Clinical Education Center
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- ABL Kinase Domain Mutation in CML, Cell-based
- ABO Group and Rh Type
- Acid-Fast Bacillus (AFB) Identification, Sequencing and Stain, Paraffin Block
- ADAMTS13 Activity with Reflex to ADAMTS13 Inhibitor
- Alcohol Metabolites, Quantitative, Urine
- Alpha-Globin Common Mutation Analysis
- Alpha-Globin Gene Deletion or Duplication
- Alpha-Globin Gene Sequencing
- Anti-Müllerian Hormone AssessR™
- Anti-PF4 and Serotonin Release Assay (SRA) for Diagnosing Heparin-induced Thrombocytopenia/Thrombosis (HIT/HITT)
- Antiphospholipid Antibodies
- ASCVD Risk Panel with Score
- Autoimmune Epilepsy Evaluation
- Autoimmune Diseases, Tests for
- B-cell and T-cell Clonality Assays by PCR
- B-Type Natriuretic Peptide (BNP)
- BCR-ABL1 Gene Rearrangement, Quantitative PCR
- Beta-Globin Complete
- BRCAvantage®, Ashkenazi Jewish Screen
- BRCAvantage®, Rearrangements
- BRCAvantage™, Comprehensive
- BRCAvantage™, Single Site
- CDH1 Sequencing and Deletion/Duplication
- Clostridium difficile Diagnostic Testing
- C1 Inhibitor, Protein and Functional Tests
- Calreticulin (CALR) Mutation Analysis
- Carbapenem Resistant Enterobacteriaceae Culture Screen
- Cardio IQ Lipoprotein Fractionation, Ion Mobility
- Cervical Cancer, TERC, FISH
- CFvantage® Cystic Fibrosis Expanded Screen
- Chlamydia trachomatis, TMA
- Chlamydia trachomatis/Neisseria gonorrhoeae RNA, TMA
- Chromosomal Microarray, POC, ClariSure®, Oligo-SNP
- Chromosomal Microarray, Postnatal, ClariSure® Oligo-SNP
- Chromosome Analysis and AFP with Reflex to AChE, Fetal Hgb, Amniotic Fluid
- Chromosome Analysis, Amniotic Fluid
- Chromosome Analysis, Blood
- Chromosome Analysis, Blood with Reflex to Postnatal, ClariSure® Oligo-SNP Array
- Chromosome Analysis, Chorionic Villus Sample
- Chromosome Analysis, High Resolution
- Chromosome Analysis, High Resolution with Reflex to Postnatal, ClariSure® Oligo-SNP Array
- Chromosome Analysis, Mosaicism
- Chromosome Analysis, Neonatal Blood
- Chromosome Analysis, Sister Chromatid Exchange
- Chromosome Analysis, Tissue
- Chromosome DEB Assay for Fanconi anemia
- Chronic Lymphocytic Leukemia (CLL) - Diagnostic and Prognostic Testing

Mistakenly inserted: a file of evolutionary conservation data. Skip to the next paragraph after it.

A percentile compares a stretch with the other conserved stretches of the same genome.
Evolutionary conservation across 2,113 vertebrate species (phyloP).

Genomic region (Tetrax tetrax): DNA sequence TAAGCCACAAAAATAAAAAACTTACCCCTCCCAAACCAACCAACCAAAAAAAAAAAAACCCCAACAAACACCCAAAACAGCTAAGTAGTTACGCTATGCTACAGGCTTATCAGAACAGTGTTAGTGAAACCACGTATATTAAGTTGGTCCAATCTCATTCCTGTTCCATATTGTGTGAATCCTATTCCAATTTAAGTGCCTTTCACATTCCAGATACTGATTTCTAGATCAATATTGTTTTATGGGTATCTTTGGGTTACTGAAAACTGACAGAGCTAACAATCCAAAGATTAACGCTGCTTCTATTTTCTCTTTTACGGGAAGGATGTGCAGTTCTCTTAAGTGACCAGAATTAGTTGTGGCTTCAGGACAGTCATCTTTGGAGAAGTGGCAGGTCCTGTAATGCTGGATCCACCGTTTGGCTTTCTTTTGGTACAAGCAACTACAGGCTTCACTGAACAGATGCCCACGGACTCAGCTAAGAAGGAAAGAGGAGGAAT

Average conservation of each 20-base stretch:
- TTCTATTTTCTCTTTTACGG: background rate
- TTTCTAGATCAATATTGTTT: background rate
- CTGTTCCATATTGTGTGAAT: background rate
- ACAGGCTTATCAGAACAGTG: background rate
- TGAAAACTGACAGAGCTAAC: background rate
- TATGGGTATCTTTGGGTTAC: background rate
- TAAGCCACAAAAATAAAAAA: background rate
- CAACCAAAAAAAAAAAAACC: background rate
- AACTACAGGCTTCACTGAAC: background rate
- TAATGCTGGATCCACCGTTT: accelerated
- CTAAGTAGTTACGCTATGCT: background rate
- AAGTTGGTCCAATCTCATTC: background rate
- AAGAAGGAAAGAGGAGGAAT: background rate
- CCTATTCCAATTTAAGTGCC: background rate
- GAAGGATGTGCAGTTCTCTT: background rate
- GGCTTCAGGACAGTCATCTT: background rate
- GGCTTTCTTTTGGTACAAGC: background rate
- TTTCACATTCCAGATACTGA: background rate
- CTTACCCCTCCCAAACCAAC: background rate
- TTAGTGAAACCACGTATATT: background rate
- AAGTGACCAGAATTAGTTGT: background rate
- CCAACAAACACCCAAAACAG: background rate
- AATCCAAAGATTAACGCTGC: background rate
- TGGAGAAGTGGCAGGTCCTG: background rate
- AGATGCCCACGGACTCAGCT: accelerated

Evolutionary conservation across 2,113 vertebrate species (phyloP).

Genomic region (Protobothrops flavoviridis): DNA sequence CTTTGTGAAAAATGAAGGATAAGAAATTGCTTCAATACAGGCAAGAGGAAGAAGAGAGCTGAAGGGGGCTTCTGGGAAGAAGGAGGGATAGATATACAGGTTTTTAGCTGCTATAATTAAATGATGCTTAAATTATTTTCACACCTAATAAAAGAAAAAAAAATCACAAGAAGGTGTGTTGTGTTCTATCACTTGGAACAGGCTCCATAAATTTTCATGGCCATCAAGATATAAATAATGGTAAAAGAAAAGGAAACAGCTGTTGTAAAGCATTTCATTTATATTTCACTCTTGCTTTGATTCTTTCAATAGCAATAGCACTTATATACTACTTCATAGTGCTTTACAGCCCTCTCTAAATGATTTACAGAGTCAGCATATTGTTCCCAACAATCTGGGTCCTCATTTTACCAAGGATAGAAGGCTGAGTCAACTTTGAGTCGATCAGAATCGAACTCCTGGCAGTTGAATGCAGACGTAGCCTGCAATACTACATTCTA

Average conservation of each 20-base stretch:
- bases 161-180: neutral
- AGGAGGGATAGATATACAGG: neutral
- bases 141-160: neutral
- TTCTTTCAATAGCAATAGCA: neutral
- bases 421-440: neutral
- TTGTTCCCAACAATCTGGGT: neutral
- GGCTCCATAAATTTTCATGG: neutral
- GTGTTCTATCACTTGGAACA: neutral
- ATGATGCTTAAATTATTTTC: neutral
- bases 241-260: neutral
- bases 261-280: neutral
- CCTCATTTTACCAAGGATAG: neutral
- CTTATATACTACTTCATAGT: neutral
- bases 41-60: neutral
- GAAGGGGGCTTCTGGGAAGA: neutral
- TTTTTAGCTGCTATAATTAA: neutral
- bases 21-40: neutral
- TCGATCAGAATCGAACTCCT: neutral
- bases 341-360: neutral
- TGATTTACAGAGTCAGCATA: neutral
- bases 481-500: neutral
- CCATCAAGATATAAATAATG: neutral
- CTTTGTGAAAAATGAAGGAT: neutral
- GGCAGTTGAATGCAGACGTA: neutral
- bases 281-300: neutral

- Culture, Fungus
- Culture, Urine, Routine
- Cystic Fibrosis Screen
- Cytomegalovirus (CMV) and Epstein Barr Virus (EBV) PCR
- D-Dimer, Quantitative
- Dementia, Secondary Causes
- Dengue Virus Testing
- Diabetes Risk Panel with Score and Cardio IQ® Diabetes Risk Panel with Score
- Drug Testing, General Toxicology (Blood, Urine, or Serum)
- Drug Toxicology Alcohol Metab, QN, Oral Fluid
- Factor V (Leiden) Mutation Analysis
- Familial Mediterranean Fever Mutation Analysis
- First Trimester Screen, hCG
- First Trimester Screen, Hyperglycosylated hCG (h-hCG)
- FISH, Angelman
- FISH, MET Amplification
- FISH, Myeloma, 17p-, rea 14q32 with Reflexes
- FISH, Prader-Willi
- FISH, Prenatal Screen
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- HCV Genotyping
- Helicobacter pylori (H pylori) Antibody Discontinuation
- Heparin, Anti-Xa
- Hepatitis B Surface Antibody, Quantitative
- Hepatitis C Antibody with Reflex to HCV RNA, PCR with Reflex to Genotype
- Hepatitis C Viral RNA Genotype 1 NS5A Drug-resistance
- Hepatitis C Viral RNA Genotype 3 NS5A Drug Resistance
- Hepatitis C Viral RNA NS3 Drug Resistance
- Hepatitis C, RNA, Quantitative, PCR
- Hereditary Cancer Panels: MYvantageTM, QvantageTM, and GIvantageTM
- Hereditary Hemochromatosis DNA Mutation Analysis
- Herpes Simplex Virus (HSV) Type-Specific IgG Antibodies
- Herpes Simplex Virus Type 2 (HSV-2) IgG Inhibition, ELISA
- HIV-1 Coreceptor Tropism, Proviral DNA
- HIV-1 Coreceptor Tropism, Ultradeep Sequencing
- HIV-1 Integrase Genotype
- HIV-1/2 Antigen and Antibodies, Fourth Generation, with Reflexes
- HPV mRNA E6/E7
- Influenza A and B Antigen, Immunoassay
- Influenza Type A and B Antibodies
- Insulin, Intact, LC/MS/MS
- Integrated Screen, Part 1
- Integrated Screen, Part 2
- Intrinsic Factor Blocking Antibody
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- Maternal Serum AFP
- Melanoma, BRAF V600E and V600K Mutation Analysis, THxID®
- Metanephrines, Fractionated, Free, LC/MS/MS, Plasma
- Methylenetetrahydrofolate Reductase (MTHFR), DNA Analysis
- Microalbumin (Urinary Albumin Excretion)
- Pain Management and CYP2D6/CYP2C19
- Pain Management, Naltrexone, Quantitative, Urine
- Partial Thromboplastin Time, Activated (aPTT)
- Penta Screen
- PIK3CA Mutation Analysis
- PNH with FLAER (High Sensitivity)
- Prothrombin Time with INR
- PTH, Intact and Calcium
- Streptococcus pneumoniae (Pneumococcal) Antibody Tests
- Saccharomyces cerevisiae Antibodies (ASCA) (IgG, IgA)
- Sequential Integrated Screen, Part 1
- Sequential Integrated Screen, Part 2
- Serum Integrated Screen, Part 1
- Serum Integrated Screen, Part 2
- Serum Pregnancy Tests
- Sickle Cell Screen
- Stepwise, Part 1
- Stepwise, Part 2
- SureSwab® Trichomonas vaginalis RNA, Qualitative TMA
- SureSwab®, Candidiasis, PCR
- TP53 Sequencing and Deletion/Duplication
- T4, Free
- Tamoxifen and Metabolites, LC-MS/MS
- Testosterone Testing
- Total Testosterone, LC/MS/MS
- Triple Screen
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CDH1 Sequencing and Deletion/DuplicationTest code(s) 92568